The plan will be this: Day 1: We will backpack in, settle into the cabin, and go out exploring a bit, perhaps Opal Cone, Little Diamond Head or the Gargoyles, depending on how much daylight we have, or how adventurous we're feeling (headlamps). Day 2, we'll continue our exploring and head back to the parking lot when its time.
You'll need to bring all the usual stuff you'd need for a winter backpacking trip, but we will be staying in the cabin, which has propane stoves for cooking and heat.
The cabin can be quite busy but it shouldn't be a problem if we get in there fairly early on a Friday.
PLEASE NOTE THERE IS A $15 PER NIGHT PER PERSON FEE TO STAY IN THE CABIN AT ELFIN LAKES. THIS CAN BE PAID IN CASH AT THE PARKING LOT WHERE WE START THE HIKE.
The hike description below is from Vancouver Trails and describes the hike in summer but the detail is quite good.
Region: Howe Sound
Time: 6 hours
Elevation Gain: 600 meters
Public Transit: No
Approx. 1 hour 45 minutes from Vancouver
Elfin Lakes are two small lakes located in the scenic alpine setting of Garibaldi Provincial Park near Squamish, British Columbia.
From the parking lot, pass the yellow gate and begin heading uphill along the wide gravel road. Originally, this was the main road to access the old Diamond Head Lodge at Elfin Lakes. However, it is solely used today by hikers and mountain bikers to access Elfin Lakes.
After hiking for just over an hour, you arrive at the shelter at Red Heather Meadows. The shelter is used in the winter by snowshoers and cross-country skiers as a place to warm up and in the summer months as a place for hikers to use the outhouse just beyond the building.
As you continue up the trail past the shelter, follow the narrow hiking trail for the next kilometer. The vegetation begins to thin and becomes very sensitive as you approach the alpine area. The narrow trail eventually joins back up with the wide gravel road. Go left and continue gradually heading uphill, admiring the beautiful alpine scenery to your left. As the trail begins to level, the two huts at Elfin Lakes can be seen off in the distance.
For the next 30 minutes, the trail descends towards the Elfin Lakes before arriving at a view above the lakes of the surrounding area. Make the final descent down towards the first lake and stop to take photos and enjoy the view.
People are allowed to swim in the top lake, however the lower lake is reserved for drinking water only and must be kept clean. The ranger station is just beyond the second lake and a bit further down the trail is the overnight shelter used by hikers who plan on hiking to further destinations such as Opal Cone, the Gargoyles, or Mamquam Lake.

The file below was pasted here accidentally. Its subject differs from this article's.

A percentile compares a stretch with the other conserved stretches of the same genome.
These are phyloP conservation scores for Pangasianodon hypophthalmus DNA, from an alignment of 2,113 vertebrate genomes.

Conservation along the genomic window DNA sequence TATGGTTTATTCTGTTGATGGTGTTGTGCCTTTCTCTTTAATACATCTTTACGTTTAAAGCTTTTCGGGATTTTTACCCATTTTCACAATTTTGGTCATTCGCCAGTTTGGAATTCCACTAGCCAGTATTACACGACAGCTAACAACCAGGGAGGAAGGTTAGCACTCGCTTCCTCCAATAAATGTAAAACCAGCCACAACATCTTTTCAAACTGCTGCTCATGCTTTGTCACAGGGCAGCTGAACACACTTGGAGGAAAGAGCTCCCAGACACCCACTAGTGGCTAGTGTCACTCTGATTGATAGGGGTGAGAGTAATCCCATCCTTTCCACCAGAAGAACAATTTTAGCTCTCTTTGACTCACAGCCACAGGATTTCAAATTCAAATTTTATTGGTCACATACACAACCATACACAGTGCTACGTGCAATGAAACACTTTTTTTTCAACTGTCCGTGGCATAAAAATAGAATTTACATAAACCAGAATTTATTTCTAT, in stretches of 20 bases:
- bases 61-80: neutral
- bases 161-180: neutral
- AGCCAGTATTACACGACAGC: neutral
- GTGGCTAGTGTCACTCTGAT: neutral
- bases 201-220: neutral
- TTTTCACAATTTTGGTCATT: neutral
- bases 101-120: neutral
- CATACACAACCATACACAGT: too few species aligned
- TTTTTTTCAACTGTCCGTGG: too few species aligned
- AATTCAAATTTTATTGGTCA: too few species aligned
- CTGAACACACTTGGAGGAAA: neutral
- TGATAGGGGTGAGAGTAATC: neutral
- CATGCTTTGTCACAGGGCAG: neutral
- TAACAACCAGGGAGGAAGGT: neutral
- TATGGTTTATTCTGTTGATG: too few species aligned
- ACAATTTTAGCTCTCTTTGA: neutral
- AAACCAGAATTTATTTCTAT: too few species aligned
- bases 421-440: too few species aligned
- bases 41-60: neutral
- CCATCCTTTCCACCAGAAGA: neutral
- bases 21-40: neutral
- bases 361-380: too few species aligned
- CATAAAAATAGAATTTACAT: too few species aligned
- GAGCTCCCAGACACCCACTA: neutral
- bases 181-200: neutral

After stopping for lunch at the lakes, head back onto the trail in the direction you arrived from. The first section is a steady uphill climb as you make your way back up to the rocky ridge. Once there, it's all gradually downhill as you continue towards the warming shelter leaving the alpine scenery behind. Pass the warming hut and head back downhill towards the parking lot where you began your day.
How to get to Elfin Lakes
Estimated Driving Time from Vancouver: 1 hour 45 minutes
Elfin Lakes is located in the southern area of Garibaldi Provincial Park near the town of Squamish. From Vancouver, take Highway #1 (Trans Canada Highway) westbound towards Horseshoe Bay and follow the turnoff onto Highway #99 (Sea to Sky Highway). At the town of Squamish, watch for the turnoff to Mamquam Road or the Valley Golf Country Club. Continue along Mamquam Road as it heads uphill and becomes a gravel road. At the fork in the road, go left and continue up the dirt road to the parking lot.
Note: This parking lot does have a reputation for several car-related thefts, so do not leave any valuables in your vehicle.
Dogs are NOT allowed at Elfin Lakes or on any trails in Garibaldi Provincial Park.
Outhouses are located in several places including at the parking lot, just beyond the Red Heather Meadows shelter, and near Elfin Lakes. Please ensure to bring your own toilet paper.
Please note that we are not a professional organization nor a group composed of trained professional guides. Ecospirit is run entirely on the efforts of volunteers and the active participation of members. The success of each event depends on the cooperation & efforts of every member who participates. Although we always make an effort to look out for one another, to the best of our ability, each of us is nevertheless responsible for our own safety and well-being during every event. By RSVPing "yes" for this event, you acknowledge and accept these terms.